American Elephants


Here’s What “Draining the Swamp” Really Means! by The Elephant's Child

“Draining the Swamp” is a newly popular phrase for trying to rein in the overgrown government in Washington D.C. that seems to be leading to an administrative state — a catastrophic error devoutly to be avoided. Philip Hamburger has written a splendid assessment titled Is Administrative Law Unlawful and a companion The Administrative Threat which explain just what we have to worry about.

Investors Business Daily has written about just how it works.

What was first proposed by Congress as a modest law to assess the environmental impact of highway construction and other publicly owned projects, has grown into a bureaucratic monster, the likes of which no one ever imagined.

Nearly a half-century ago, before major federal environmental laws existed, Congress wanted to ensure that all federal agencies consider the environmental impact of their actions. This well intended action led to passage of the National Environmental Policy Act (NEPA).

America’s permitting and regulatory process is now so tightly bound in red tape, virtually no major energy or construction project can be accomplished without years of permitting delays, involvement of multiple government agencies, and seemingly endless  litigation. According to a 2016 review by the National Association of Environmental Professionals, it now takes an average of 5 years to complete one NEPA environmental impact statement. This timeline doesn’t include the years of litigation that routinely follow every major energy and construction project.

In North Dakota a badly needed drinking water project was held up in permitting and court for nearly 15 years. Colorado is still waiting after 10 years of trying to expand a reservoir to boost their drinking water supply. Everyone recognizes that the permitting process is a huge problem. The Obama administration ran into it with his stimulus program, and tried to speed up the process. But what is needed is not just “fixing” the rule, but to reform the NEPA process by making environmental permits a “one agency, one decision” deal, include a two-year deadline. For most NEPA permits, a lawsuit can be filed up to six years after the project ends. Environmental activists often simply do not want any change to take place in the area of their concern, and will use all kinds of silly lawsuits to end or slow development. The “endangered species” idea can be used anywhere, if you can’t find a specimen, but there may be large quantities on the other side of the ridge.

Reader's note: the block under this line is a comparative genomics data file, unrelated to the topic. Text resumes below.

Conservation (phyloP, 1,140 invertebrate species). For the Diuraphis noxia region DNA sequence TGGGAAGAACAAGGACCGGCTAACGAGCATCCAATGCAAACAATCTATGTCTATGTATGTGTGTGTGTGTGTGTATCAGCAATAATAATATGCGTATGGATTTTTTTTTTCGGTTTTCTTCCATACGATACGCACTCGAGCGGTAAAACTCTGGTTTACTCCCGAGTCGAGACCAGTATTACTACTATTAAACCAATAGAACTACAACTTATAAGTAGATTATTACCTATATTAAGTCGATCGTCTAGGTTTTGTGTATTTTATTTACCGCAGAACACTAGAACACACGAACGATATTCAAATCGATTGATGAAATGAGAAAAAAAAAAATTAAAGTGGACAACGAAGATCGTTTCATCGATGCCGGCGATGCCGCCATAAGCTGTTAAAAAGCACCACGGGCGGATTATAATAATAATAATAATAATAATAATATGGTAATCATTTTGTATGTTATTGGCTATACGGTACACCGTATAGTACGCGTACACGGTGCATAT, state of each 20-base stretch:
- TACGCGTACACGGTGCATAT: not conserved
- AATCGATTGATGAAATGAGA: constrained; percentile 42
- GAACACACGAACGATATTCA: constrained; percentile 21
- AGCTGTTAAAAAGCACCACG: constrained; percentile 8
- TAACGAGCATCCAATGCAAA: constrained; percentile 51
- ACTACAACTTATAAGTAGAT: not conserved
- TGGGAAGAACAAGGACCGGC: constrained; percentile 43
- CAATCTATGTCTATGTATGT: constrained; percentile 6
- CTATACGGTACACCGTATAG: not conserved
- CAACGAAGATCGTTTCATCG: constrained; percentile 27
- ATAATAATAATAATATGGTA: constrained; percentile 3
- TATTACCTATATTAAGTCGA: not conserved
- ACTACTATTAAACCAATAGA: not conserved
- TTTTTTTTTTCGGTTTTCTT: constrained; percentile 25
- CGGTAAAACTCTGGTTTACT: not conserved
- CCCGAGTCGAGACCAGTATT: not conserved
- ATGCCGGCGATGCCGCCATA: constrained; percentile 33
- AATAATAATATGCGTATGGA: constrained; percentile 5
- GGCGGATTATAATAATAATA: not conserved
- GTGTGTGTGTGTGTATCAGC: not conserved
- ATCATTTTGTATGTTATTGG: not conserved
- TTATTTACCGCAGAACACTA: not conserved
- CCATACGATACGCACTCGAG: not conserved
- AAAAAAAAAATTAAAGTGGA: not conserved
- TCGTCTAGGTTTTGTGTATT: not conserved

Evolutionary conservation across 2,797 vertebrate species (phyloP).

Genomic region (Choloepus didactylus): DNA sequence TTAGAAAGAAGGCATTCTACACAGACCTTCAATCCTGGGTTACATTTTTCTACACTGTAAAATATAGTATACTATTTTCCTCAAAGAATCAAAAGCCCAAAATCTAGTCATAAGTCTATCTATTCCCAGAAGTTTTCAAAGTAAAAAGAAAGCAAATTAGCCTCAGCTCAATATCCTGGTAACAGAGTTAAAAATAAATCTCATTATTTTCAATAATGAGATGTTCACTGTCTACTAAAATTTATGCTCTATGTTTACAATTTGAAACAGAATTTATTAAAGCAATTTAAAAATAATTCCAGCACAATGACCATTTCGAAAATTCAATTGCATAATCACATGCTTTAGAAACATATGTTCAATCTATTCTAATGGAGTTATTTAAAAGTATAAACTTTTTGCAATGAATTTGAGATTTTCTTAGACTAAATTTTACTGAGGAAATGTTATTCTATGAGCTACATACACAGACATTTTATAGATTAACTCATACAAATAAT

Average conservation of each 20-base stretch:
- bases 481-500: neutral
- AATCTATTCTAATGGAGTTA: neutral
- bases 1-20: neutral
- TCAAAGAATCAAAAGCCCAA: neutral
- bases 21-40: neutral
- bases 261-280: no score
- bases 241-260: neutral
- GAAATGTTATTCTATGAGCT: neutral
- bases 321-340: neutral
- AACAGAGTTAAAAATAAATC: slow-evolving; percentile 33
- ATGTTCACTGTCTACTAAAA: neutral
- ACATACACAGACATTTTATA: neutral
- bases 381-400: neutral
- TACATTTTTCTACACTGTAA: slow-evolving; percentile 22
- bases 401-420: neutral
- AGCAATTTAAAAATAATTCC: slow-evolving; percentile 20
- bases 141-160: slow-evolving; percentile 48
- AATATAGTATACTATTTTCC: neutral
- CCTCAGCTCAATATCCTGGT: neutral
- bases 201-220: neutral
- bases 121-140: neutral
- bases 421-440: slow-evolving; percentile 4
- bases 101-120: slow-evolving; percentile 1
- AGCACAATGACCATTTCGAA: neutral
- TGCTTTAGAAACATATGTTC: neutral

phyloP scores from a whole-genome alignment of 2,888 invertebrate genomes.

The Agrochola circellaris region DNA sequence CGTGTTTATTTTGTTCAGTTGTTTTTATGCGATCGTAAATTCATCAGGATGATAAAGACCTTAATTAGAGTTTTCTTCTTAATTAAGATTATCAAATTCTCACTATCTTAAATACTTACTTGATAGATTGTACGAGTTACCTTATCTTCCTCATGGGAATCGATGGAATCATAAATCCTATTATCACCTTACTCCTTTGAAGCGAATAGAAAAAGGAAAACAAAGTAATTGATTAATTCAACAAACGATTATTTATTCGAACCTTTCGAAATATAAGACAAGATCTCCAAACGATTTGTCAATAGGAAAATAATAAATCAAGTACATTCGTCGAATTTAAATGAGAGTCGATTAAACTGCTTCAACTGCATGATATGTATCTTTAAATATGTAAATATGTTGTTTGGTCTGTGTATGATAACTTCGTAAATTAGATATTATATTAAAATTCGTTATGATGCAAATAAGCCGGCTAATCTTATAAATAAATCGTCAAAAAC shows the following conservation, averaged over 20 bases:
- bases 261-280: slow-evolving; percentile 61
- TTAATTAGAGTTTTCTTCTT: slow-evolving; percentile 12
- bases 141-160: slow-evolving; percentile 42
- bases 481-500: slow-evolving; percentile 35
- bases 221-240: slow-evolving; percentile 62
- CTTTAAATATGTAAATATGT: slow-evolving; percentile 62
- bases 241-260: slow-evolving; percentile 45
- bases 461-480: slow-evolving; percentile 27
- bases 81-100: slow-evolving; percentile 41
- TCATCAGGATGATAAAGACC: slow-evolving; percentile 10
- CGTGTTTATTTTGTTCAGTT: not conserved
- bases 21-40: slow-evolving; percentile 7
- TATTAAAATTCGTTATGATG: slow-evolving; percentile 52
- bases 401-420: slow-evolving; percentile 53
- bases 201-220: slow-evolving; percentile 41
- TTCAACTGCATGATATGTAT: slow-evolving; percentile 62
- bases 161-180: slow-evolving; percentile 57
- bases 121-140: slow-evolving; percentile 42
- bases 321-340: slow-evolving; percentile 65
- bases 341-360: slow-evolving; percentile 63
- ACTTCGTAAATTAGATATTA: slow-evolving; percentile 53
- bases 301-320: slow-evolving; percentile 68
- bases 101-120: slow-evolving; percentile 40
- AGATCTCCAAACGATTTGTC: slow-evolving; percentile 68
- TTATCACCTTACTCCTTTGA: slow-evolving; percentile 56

The Obama administration imposed a record 600 major regulations, which added rules that cost the economy $100 million or more at a rate of every three days.

President Trump is taking on the issue of permitting reform head-on, laying out a comprehensive plan to streamline approval for major infrastructure projects. A big part of the cost of any infrastructure project is red tape, which I’m sure he knows well from his construction projects. So far by the end of December had saved some $8.1 billion in net federal regulatory costs. The impact on the larger economy is more significant. Scott Pruitt is doing a fabulous job.

Regulations destroy freedom. The question: Is the loss of freedom worth what the regulation will cost?


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